Arlington Citizen-Journal

Arlington resident launches creek cleanup. ‘We’ve become blind to the garbage’


Social media can be used for a lot more than political debates.

Angel Carter of Arlington is proving this as she is using it to round up volunteers for a project that is dear to her: cleaning up the shores of Fish Creek, near her neighborhood in southeast Arlington.

Carter launched the Fish Creek Cleanup Challenge on Facebook in January. She is asking for volunteers to join her Saturday to help her clean up a four-mile stretch of land between Matlock Road and State Highway 360.

Carter plans to be there at 9 a.m., and volunteers are welcome to join her. The event is expected to last until around 3 p.m. Volunteers are asked to meet at 9 a.m. either near the restrooms at Cravens Park or at the gazebo in Fish Creek Neighborhood Park.

“The immediate goal is to clean the creek of as much debris as possible. Otherwise, it gets washed down to the Trinity (River),” Carter said.

“I’m a 50-year-old woman with fibromyalgia, arthritis and PTSD. If I can wrestle shopping carts out of the creek and fill bags of trash, surely a few thousand of my closest friends and neighbors can find 30 minutes.”

The response has been strong.

“I’ve got people coming from other places besides Arlington, and they want to go to back to their own city and see what they can do there,” Carter said.

“We’ve got to get it done before spring when snakes are out in full force, before mosquitoes are out in full. I want people to feel safe getting out there and using it. The City of Arlington just doesn’t have the manpower right now.”

Carter has been sharing photos on the event Facebook page to raise awareness about the creek conditions and the need for cleanup along the popular walking trail. Some of the debris includes large items, such tires, fence panels, shopping carts, and vehicle parts.

“I found my third safe over there the other day,” Carter said. “We’ve become blind to the garbage. It’s a societal problem, and this place is suffocating. I find myself asking is that a turtle or another ball thrown away?”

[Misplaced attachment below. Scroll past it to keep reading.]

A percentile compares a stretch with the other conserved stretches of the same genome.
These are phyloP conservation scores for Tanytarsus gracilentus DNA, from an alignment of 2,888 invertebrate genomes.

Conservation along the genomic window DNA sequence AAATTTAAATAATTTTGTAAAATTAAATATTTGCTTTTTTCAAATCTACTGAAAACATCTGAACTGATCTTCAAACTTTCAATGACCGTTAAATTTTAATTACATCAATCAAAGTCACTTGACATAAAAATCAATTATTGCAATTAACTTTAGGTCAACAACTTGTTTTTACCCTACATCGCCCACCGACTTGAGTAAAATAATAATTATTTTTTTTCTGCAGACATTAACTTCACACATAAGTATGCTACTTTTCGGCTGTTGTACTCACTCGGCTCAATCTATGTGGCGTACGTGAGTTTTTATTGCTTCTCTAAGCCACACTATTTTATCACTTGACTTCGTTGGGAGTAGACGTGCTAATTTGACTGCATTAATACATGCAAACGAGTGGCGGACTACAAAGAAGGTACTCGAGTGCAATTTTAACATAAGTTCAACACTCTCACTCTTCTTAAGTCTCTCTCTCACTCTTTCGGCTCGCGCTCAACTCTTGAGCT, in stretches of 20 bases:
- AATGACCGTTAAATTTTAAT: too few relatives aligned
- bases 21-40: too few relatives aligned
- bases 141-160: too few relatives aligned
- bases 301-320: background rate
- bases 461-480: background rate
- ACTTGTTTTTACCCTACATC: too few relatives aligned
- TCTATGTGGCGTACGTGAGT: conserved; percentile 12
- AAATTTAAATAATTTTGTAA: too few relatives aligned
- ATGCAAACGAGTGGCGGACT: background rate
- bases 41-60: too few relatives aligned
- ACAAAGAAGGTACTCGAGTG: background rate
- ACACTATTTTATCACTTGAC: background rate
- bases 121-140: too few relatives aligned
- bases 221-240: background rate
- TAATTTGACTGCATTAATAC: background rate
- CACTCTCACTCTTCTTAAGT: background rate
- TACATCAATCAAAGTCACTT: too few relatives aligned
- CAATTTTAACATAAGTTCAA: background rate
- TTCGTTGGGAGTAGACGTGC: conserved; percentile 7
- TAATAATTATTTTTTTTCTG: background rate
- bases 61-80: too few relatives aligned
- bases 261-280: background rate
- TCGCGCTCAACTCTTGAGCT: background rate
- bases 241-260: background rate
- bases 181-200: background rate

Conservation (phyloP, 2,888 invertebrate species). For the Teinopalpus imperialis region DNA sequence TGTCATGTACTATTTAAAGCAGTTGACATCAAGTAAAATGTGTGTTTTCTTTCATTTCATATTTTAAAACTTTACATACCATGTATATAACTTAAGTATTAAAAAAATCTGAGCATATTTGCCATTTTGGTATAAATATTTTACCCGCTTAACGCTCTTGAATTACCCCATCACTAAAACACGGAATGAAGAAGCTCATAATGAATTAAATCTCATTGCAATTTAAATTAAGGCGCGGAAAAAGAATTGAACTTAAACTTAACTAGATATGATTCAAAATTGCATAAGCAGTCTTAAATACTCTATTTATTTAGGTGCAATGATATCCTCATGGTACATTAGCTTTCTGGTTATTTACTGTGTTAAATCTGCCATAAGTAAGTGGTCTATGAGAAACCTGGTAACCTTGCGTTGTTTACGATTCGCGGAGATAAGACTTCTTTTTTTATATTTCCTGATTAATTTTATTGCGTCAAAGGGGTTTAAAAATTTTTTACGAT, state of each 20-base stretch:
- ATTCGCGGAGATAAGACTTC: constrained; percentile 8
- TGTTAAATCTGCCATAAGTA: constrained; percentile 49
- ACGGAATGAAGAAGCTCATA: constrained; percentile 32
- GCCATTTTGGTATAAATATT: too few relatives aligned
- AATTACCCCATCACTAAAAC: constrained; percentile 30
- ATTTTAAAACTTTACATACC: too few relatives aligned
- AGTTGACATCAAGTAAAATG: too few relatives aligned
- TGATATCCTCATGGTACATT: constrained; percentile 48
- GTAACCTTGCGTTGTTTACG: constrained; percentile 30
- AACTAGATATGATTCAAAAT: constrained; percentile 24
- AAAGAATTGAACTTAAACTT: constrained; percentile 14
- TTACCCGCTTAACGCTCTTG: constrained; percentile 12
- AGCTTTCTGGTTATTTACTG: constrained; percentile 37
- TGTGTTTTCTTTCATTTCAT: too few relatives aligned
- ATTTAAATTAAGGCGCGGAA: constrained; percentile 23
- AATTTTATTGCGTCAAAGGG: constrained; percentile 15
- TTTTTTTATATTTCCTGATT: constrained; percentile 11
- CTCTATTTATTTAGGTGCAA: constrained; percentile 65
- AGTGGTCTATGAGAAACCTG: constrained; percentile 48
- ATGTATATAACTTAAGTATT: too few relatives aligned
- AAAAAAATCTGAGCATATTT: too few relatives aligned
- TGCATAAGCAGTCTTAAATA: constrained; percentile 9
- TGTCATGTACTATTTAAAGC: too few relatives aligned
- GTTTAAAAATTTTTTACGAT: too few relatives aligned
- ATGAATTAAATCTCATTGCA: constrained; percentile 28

The City of Arlington is providing resources for the event, including trash bags, large trash containers and gloves. Volunteers should wear comfortable clothes and rain boots or waders if they are willing to help out in the muddy areas. Volunteers are also encouraged to bring their own supplies, such as trash grabbers.

“Neighborhood cleanups are not uncommon, but I cannot recall any volunteer cleanup event of this magnitude organized by one person,” Arlington City Councilwoman Roxanne Thalman said. “Angel Carter has done an amazing job of pulling resources together.

“This event is particularly significant because it shows how much can be accomplished because one person saw a need and took the first step. People are eager to help when they see the opportunity, but very few take the initiative to start a huge project.”

Volunteers should also bring their coats. Temperatures are forecast to hover around 40 with cloudy skies..

Linda Finley, a community watch coordinator for Webb Britton Estates, is helping Carter organize volunteers for the cleanup. Among groups that have committed to volunteer include the Arlington Highlands Rotary Club, Webb Britton Estates, and St. Andrew’s United Methodist Church.

“If a church has a congregation of 200 and we can get 10 percent to help, that’s great,” Carter said.

A Marine veteran, Carter was able to challenge Marine recruiters and extended the challenge to the Air Force and Army.

“The military’s been awesome,” Carter said. “We raised awareness, and now we’ve got to continue this to keep it from happening again.”

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